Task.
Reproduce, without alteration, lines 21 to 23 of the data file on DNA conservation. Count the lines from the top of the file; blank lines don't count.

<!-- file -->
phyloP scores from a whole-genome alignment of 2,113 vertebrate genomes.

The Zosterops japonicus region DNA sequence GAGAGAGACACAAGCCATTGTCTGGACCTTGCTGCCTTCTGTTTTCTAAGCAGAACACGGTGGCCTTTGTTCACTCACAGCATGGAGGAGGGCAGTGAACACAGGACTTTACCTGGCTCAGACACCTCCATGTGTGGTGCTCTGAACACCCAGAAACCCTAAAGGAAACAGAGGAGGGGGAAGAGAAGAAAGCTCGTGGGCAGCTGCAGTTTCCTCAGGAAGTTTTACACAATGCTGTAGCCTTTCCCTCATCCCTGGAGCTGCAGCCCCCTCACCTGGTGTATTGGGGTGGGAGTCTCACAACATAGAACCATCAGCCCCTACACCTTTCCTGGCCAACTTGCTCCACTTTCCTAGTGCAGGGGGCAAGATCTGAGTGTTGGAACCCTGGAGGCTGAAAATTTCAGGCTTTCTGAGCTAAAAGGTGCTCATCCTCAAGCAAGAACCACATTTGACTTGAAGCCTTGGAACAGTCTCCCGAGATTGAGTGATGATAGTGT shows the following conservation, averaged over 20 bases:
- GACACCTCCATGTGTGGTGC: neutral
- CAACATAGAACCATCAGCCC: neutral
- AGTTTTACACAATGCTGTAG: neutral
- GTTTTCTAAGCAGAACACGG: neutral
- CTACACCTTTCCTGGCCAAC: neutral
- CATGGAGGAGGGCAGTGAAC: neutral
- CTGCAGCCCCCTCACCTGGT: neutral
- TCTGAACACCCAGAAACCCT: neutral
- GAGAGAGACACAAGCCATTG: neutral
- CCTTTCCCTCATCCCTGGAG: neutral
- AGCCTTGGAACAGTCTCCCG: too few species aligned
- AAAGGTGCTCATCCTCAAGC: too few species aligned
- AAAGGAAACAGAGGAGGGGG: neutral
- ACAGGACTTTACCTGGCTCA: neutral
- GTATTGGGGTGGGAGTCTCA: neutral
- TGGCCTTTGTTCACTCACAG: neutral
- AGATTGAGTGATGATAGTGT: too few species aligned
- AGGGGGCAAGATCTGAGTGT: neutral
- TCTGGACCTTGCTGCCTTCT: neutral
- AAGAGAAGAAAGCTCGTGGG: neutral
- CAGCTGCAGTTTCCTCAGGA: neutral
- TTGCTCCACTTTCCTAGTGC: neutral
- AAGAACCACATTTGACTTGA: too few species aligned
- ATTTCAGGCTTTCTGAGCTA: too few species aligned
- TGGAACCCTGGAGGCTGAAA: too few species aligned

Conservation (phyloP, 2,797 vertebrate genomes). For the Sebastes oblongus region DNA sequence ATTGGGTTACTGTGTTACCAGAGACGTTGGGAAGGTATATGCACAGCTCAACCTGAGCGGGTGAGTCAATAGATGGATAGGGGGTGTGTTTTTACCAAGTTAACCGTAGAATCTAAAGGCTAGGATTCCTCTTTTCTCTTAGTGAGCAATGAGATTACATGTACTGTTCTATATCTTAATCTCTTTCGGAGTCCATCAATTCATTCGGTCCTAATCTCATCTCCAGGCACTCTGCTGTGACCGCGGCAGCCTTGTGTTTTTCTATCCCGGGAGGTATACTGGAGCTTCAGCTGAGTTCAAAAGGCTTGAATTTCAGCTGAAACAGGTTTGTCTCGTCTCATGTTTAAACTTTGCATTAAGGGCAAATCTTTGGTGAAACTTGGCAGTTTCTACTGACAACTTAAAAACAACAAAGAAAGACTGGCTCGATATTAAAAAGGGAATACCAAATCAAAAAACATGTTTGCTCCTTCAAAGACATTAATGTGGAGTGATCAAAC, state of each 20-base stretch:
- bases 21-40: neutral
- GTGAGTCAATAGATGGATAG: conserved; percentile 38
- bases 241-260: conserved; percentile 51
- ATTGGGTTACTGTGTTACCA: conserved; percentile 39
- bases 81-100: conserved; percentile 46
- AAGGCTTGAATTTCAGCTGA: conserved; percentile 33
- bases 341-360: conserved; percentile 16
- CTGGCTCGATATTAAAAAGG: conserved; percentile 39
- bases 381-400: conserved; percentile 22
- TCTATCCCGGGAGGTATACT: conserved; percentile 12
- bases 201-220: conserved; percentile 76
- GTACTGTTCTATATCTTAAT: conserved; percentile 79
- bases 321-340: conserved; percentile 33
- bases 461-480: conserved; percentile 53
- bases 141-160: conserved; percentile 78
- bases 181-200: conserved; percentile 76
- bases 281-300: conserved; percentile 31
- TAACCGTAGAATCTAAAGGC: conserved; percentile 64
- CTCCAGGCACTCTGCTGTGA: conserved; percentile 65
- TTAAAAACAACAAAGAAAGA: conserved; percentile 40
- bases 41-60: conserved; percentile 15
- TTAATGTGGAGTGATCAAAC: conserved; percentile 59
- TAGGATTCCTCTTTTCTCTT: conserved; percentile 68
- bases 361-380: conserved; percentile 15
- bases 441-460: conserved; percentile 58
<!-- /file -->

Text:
- TCTGGACCTTGCTGCCTTCT: neutral
- AAGAGAAGAAAGCTCGTGGG: neutral
- CAGCTGCAGTTTCCTCAGGA: neutral